Fly to Zimbabwe
Zimbabwe is home to some of the world’s most breathtaking landscapes. There are soaring mountains, tumbling waterfalls, and vast plains where lions, elephants, zebra and more roam. Add to that fascinating local cultures, and some of Africa’s most vibrant cities, and it’s easy to see why more and more people are visiting the country.
Where to stay
It’s easy to find cheap, friendly accommodation near Zimbabwe’s big sights, with local guest houses from around $30 per person, and hostels starting at $15 per person. For a different experience, self-catering apartments are available across the country.
Luxury travelers are also well catered for. There are beautiful, secluded safari lodges in national parks, and hip boutique hotels in Harare and other major cities.
How to get around
Zimbabwe’s trains are reliable and cheap. There are daily services between Victoria Falls and Bulawayo, Bulawayo and Harare, and Harare and Mutare. There are also sleeper services, with tickets starting at around $20.
Many private bus companies run services throughout Zimbabwe, and on to neighbouring countries. For example, you can travel direct to Blantyre, Malawi, by bus. City and regional buses fall into two categories: express and local. Local buses are cheaper, but they tend to be very crowded, and only leave when they’re full.
Minibus taxis are a good, inexpensive option for inter-city transport, but make sure you only use licensed ones: there is a growing trade in illegal taxis.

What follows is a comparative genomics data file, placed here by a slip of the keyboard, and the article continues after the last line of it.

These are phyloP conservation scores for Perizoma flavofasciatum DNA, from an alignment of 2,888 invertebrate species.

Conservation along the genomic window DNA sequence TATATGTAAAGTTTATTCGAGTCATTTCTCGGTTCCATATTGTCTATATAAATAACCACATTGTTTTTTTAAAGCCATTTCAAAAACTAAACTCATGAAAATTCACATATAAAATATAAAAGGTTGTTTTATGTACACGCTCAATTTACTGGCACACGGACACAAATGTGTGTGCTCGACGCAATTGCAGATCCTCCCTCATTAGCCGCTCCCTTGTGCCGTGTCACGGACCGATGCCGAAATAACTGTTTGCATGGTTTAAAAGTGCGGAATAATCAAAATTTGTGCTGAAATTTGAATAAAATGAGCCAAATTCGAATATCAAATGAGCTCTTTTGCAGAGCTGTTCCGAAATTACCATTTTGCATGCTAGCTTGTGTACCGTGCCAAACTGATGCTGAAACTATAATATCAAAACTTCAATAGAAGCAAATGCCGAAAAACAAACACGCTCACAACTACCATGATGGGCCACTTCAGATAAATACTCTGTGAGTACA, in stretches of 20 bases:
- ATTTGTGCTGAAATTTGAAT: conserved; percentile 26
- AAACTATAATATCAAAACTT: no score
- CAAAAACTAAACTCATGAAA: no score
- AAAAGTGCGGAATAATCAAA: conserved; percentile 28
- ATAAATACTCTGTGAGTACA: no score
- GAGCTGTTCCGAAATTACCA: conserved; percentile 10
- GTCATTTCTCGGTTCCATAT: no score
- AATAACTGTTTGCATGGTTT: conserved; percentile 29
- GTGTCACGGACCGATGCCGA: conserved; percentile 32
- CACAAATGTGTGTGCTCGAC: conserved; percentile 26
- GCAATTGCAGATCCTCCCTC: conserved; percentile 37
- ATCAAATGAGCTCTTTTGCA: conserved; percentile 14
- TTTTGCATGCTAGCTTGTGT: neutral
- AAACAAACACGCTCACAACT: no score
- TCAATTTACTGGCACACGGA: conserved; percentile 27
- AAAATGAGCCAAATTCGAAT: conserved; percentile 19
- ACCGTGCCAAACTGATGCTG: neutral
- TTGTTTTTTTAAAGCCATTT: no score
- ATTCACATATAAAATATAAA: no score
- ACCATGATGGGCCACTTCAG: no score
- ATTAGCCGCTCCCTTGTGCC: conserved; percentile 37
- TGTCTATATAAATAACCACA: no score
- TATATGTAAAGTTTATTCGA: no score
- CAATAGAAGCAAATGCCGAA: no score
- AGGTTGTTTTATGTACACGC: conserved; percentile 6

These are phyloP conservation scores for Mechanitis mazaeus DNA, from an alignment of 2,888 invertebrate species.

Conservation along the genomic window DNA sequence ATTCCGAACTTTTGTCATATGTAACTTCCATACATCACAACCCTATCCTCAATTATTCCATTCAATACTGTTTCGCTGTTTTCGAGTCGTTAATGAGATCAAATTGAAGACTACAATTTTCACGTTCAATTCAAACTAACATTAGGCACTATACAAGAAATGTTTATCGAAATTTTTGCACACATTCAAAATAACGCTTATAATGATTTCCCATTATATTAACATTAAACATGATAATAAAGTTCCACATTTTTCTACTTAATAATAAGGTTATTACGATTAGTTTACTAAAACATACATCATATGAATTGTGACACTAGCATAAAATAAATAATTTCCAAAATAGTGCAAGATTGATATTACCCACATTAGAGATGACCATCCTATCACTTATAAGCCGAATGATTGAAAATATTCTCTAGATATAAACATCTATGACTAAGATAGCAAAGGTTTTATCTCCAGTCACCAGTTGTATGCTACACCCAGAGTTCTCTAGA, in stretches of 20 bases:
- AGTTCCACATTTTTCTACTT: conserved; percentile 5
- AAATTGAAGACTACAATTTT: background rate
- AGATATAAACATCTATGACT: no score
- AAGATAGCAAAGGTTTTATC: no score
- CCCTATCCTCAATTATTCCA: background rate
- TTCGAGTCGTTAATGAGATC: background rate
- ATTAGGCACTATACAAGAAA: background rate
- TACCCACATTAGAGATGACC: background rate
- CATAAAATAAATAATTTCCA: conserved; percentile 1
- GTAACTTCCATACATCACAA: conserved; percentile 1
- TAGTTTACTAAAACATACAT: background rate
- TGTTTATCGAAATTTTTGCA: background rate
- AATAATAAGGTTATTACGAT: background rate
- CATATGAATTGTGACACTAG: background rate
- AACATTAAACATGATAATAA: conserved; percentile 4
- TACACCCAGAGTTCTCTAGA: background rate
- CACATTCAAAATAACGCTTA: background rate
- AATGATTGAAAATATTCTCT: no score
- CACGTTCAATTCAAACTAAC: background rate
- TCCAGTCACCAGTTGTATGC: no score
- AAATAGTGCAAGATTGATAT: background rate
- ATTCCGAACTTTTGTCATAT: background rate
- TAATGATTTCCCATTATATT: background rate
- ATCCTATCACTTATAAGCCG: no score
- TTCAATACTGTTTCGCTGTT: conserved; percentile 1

What to eat
Sadza – cornmeal porridge – is a cheap, nutritious Zimbabwean staple. You eat it with your hands: roll a bit of sadza into a ball and use it to scoop up stews and other dishes.
Other traditional foods include peanuts, butternut squash, corn on the cob and bowara (pumpkin leaves). Most vegetables are served in stews; dovi (peanut butter stew) is one of the most common.
In summer, you’ll find dried mopane worms and flying ants being sold by the pound. Eaten fried, they have a unique buttery, salty taste.
For a basic room, local food and public transport, expect to spend around $30-$40 a day. Mid-range expenses are around $50-$180 a day, and if you’re willing to spend over $200 a day, you can expect a top-end luxury experience.
The currency used in Zimbabwe is US dollars. Credit and debit cards are rarely accepted, but you can withdraw USD from cashpoints across the country.